As Americans faced a new war, layoffs, business closings, and stress over personal finances this past fall and holiday season, reports from wedding retailers showed increased sales in merchandise during a time when business for this industry normally lags. And county clerks in and around New York City and military bases where recruitment was high saw an increase in marriage license applications.
The National Marriage ProjectTM, located at Rutgers, the State University of New Jersey and led by nationally prominent family experts Dr. David Popenoe and Dr. Barbara Dafoe Whitehead, reexamined the institution of marriage in America in early 2001, several months before Sept. 11. What they found at that time has been reinforced, in some ways, by the supposed surge of interest in marriage because of the terrorist attacks. Very rarely is marriage primarily an economic consideration for never-married young adults. In fact, 86% of young adults feel that it is extremely important to be economically "set" as individuals before marrying. And an overwhelming majority (94%) believe that a spouse should be a soul mate, first and foremost.
Gallup collected the data for the National Marriage Project study, interviewing 1,003 adults*, 20 to 29 years of age, from Jan. 29 through March 7, 2001. The results indicate that both men and women tend to think in individual terms about their financial lives. Eighty-one percent (81%) of women reported that it is more important to have a husband who can communicate about his deepest feelings than it is to have a husband who makes a good living. Men responded to a slightly different question, but also underplayed the importance of a wife's earning power: only 36% agreed with the statement that it is more important to have a wife who makes a good living than it is to have a wife who is a good homemaker.
Emotional and spiritual connection rank far above the need for financial stability, and even the desire for children, in forming a romantic partnership. Over the past few decades, said Popenoe, "people have been coupling, but just not marrying." But as people seek comfort in uncertain times, the security of marriage may be more appealing to some.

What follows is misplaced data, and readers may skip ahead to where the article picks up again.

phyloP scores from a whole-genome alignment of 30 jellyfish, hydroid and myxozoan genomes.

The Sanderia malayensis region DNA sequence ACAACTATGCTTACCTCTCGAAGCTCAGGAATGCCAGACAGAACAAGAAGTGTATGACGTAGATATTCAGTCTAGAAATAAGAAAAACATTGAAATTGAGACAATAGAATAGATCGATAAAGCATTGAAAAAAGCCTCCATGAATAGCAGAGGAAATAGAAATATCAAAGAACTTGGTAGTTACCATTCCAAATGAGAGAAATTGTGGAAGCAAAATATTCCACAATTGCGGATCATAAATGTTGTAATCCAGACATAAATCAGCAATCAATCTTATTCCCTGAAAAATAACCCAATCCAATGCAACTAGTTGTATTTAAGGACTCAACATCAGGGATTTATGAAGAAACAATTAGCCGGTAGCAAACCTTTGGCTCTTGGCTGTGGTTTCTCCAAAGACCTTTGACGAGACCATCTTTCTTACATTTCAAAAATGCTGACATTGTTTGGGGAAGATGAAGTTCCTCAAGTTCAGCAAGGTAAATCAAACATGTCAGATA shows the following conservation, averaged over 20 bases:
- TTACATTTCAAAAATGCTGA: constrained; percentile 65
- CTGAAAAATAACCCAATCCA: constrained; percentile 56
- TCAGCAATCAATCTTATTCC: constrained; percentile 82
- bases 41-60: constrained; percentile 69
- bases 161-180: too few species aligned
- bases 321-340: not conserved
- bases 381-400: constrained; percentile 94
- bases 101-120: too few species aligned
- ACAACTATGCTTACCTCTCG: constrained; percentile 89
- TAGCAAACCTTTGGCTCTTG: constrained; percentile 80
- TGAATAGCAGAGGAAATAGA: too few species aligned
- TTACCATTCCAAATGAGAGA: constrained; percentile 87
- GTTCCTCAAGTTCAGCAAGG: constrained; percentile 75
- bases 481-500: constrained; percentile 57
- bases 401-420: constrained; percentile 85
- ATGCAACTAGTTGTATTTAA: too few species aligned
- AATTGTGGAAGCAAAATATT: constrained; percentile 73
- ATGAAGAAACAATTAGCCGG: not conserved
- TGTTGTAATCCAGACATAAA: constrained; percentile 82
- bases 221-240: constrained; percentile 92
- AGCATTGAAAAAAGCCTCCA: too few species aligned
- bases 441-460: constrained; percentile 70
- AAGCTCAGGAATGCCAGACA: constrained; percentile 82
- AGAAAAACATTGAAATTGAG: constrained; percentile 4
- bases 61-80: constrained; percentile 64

The current "mini surge" brings to mind the marriage boom at the beginning of World War II. "The situation now, of course, is much different in that many more men, and women, for that matter, were mobilized during World War II, and felt the need to tie the knot for logistical as well as emotional reasons," said Popenoe. "With the exception to the surge of marriages on military bases, the impact that 9/11 has had on the public is more psychological than logistical."
Popenoe finds it likely that the events of Sept. 11 have had "some impact on the desire to build up one's emotional life." However, since the long-term marriage trend has been declining since the early 1970s, he feels that any real surge in marriage rates is probably temporary.
*The report and results cited in this story are from a survey conducted by The Gallup Organization on behalf of The National Marriage Project. The report presents the findings of a nationally representative telephone survey of 1,003 adults, 20 to 29 years of age, conducted from Jan. 29 through March 7, 2001. Results based on the entire sample have a margin of error of ±4 percentage points at the 95% confidence level.